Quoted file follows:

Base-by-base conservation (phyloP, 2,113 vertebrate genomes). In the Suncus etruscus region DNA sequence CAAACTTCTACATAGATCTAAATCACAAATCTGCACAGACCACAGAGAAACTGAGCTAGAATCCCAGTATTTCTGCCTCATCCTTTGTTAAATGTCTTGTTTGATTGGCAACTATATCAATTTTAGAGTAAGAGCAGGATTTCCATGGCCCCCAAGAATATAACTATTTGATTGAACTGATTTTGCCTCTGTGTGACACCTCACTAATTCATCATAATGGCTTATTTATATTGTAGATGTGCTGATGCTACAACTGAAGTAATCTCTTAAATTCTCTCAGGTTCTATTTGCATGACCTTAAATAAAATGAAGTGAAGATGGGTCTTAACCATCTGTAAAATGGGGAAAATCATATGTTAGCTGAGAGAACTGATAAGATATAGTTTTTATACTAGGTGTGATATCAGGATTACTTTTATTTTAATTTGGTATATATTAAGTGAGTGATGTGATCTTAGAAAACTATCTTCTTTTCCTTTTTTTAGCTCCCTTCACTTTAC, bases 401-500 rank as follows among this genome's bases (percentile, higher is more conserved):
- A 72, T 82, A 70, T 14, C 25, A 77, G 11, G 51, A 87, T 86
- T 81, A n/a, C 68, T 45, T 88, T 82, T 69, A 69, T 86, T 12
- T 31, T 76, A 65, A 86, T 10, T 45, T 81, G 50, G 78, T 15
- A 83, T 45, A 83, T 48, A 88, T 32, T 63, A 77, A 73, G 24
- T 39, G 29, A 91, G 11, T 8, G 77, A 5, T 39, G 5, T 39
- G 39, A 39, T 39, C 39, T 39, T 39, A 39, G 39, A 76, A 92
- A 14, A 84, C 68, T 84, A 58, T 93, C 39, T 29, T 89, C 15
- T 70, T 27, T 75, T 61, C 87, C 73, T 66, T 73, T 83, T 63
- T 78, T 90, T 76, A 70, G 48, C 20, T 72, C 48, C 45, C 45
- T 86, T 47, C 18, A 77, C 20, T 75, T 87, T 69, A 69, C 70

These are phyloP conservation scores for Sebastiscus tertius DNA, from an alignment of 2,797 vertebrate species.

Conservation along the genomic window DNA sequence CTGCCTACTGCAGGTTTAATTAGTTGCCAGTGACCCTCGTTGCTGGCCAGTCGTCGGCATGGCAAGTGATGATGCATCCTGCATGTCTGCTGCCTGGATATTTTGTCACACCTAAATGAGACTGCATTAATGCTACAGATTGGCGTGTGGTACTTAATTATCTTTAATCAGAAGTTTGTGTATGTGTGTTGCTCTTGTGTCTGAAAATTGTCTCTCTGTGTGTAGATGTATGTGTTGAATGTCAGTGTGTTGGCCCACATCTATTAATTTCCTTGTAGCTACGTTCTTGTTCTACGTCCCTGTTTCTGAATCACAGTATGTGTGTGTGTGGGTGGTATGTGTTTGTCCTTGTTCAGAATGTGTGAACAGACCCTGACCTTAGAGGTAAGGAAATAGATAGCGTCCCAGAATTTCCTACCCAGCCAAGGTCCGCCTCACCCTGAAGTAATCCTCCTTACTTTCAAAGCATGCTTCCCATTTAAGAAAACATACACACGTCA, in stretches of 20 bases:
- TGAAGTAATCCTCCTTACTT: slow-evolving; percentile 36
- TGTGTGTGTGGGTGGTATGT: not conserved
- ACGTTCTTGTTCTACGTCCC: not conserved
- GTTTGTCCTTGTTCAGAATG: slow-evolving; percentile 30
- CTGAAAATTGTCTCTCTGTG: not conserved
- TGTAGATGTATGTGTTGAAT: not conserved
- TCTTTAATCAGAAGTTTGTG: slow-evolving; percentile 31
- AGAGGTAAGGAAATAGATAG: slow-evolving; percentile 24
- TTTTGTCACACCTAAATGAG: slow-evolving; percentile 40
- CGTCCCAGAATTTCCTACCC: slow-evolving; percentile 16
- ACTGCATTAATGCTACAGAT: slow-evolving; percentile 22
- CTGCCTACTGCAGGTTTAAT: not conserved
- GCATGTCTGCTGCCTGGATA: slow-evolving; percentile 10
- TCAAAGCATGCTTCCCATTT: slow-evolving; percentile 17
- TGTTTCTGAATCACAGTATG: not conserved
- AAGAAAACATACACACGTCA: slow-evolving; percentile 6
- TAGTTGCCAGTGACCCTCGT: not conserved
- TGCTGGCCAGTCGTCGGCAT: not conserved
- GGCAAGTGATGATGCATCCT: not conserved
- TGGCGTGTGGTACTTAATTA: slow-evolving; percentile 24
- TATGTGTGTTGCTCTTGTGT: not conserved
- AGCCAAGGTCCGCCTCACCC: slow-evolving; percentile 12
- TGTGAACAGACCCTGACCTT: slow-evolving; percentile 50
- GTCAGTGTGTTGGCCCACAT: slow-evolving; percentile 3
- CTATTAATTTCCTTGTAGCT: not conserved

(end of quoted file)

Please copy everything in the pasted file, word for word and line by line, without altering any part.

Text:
Base-by-base conservation (phyloP, 2,113 vertebrate genomes). In the Suncus etruscus region DNA sequence CAAACTTCTACATAGATCTAAATCACAAATCTGCACAGACCACAGAGAAACTGAGCTAGAATCCCAGTATTTCTGCCTCATCCTTTGTTAAATGTCTTGTTTGATTGGCAACTATATCAATTTTAGAGTAAGAGCAGGATTTCCATGGCCCCCAAGAATATAACTATTTGATTGAACTGATTTTGCCTCTGTGTGACACCTCACTAATTCATCATAATGGCTTATTTATATTGTAGATGTGCTGATGCTACAACTGAAGTAATCTCTTAAATTCTCTCAGGTTCTATTTGCATGACCTTAAATAAAATGAAGTGAAGATGGGTCTTAACCATCTGTAAAATGGGGAAAATCATATGTTAGCTGAGAGAACTGATAAGATATAGTTTTTATACTAGGTGTGATATCAGGATTACTTTTATTTTAATTTGGTATATATTAAGTGAGTGATGTGATCTTAGAAAACTATCTTCTTTTCCTTTTTTTAGCTCCCTTCACTTTAC, bases 401-500 rank as follows among this genome's bases (percentile, higher is more conserved):
- A 72, T 82, A 70, T 14, C 25, A 77, G 11, G 51, A 87, T 86
- T 81, A n/a, C 68, T 45, T 88, T 82, T 69, A 69, T 86, T 12
- T 31, T 76, A 65, A 86, T 10, T 45, T 81, G 50, G 78, T 15
- A 83, T 45, A 83, T 48, A 88, T 32, T 63, A 77, A 73, G 24
- T 39, G 29, A 91, G 11, T 8, G 77, A 5, T 39, G 5, T 39
- G 39, A 39, T 39, C 39, T 39, T 39, A 39, G 39, A 76, A 92
- A 14, A 84, C 68, T 84, A 58, T 93, C 39, T 29, T 89, C 15
- T 70, T 27, T 75, T 61, C 87, C 73, T 66, T 73, T 83, T 63
- T 78, T 90, T 76, A 70, G 48, C 20, T 72, C 48, C 45, C 45
- T 86, T 47, C 18, A 77, C 20, T 75, T 87, T 69, A 69, C 70

These are phyloP conservation scores for Sebastiscus tertius DNA, from an alignment of 2,797 vertebrate species.

Conservation along the genomic window DNA sequence CTGCCTACTGCAGGTTTAATTAGTTGCCAGTGACCCTCGTTGCTGGCCAGTCGTCGGCATGGCAAGTGATGATGCATCCTGCATGTCTGCTGCCTGGATATTTTGTCACACCTAAATGAGACTGCATTAATGCTACAGATTGGCGTGTGGTACTTAATTATCTTTAATCAGAAGTTTGTGTATGTGTGTTGCTCTTGTGTCTGAAAATTGTCTCTCTGTGTGTAGATGTATGTGTTGAATGTCAGTGTGTTGGCCCACATCTATTAATTTCCTTGTAGCTACGTTCTTGTTCTACGTCCCTGTTTCTGAATCACAGTATGTGTGTGTGTGGGTGGTATGTGTTTGTCCTTGTTCAGAATGTGTGAACAGACCCTGACCTTAGAGGTAAGGAAATAGATAGCGTCCCAGAATTTCCTACCCAGCCAAGGTCCGCCTCACCCTGAAGTAATCCTCCTTACTTTCAAAGCATGCTTCCCATTTAAGAAAACATACACACGTCA, in stretches of 20 bases:
- TGAAGTAATCCTCCTTACTT: slow-evolving; percentile 36
- TGTGTGTGTGGGTGGTATGT: not conserved
- ACGTTCTTGTTCTACGTCCC: not conserved
- GTTTGTCCTTGTTCAGAATG: slow-evolving; percentile 30
- CTGAAAATTGTCTCTCTGTG: not conserved
- TGTAGATGTATGTGTTGAAT: not conserved
- TCTTTAATCAGAAGTTTGTG: slow-evolving; percentile 31
- AGAGGTAAGGAAATAGATAG: slow-evolving; percentile 24
- TTTTGTCACACCTAAATGAG: slow-evolving; percentile 40
- CGTCCCAGAATTTCCTACCC: slow-evolving; percentile 16
- ACTGCATTAATGCTACAGAT: slow-evolving; percentile 22
- CTGCCTACTGCAGGTTTAAT: not conserved
- GCATGTCTGCTGCCTGGATA: slow-evolving; percentile 10
- TCAAAGCATGCTTCCCATTT: slow-evolving; percentile 17
- TGTTTCTGAATCACAGTATG: not conserved
- AAGAAAACATACACACGTCA: slow-evolving; percentile 6
- TAGTTGCCAGTGACCCTCGT: not conserved
- TGCTGGCCAGTCGTCGGCAT: not conserved
- GGCAAGTGATGATGCATCCT: not conserved
- TGGCGTGTGGTACTTAATTA: slow-evolving; percentile 24
- TATGTGTGTTGCTCTTGTGT: not conserved
- AGCCAAGGTCCGCCTCACCC: slow-evolving; percentile 12
- TGTGAACAGACCCTGACCTT: slow-evolving; percentile 50
- GTCAGTGTGTTGGCCCACAT: slow-evolving; percentile 3
- CTATTAATTTCCTTGTAGCT: not conserved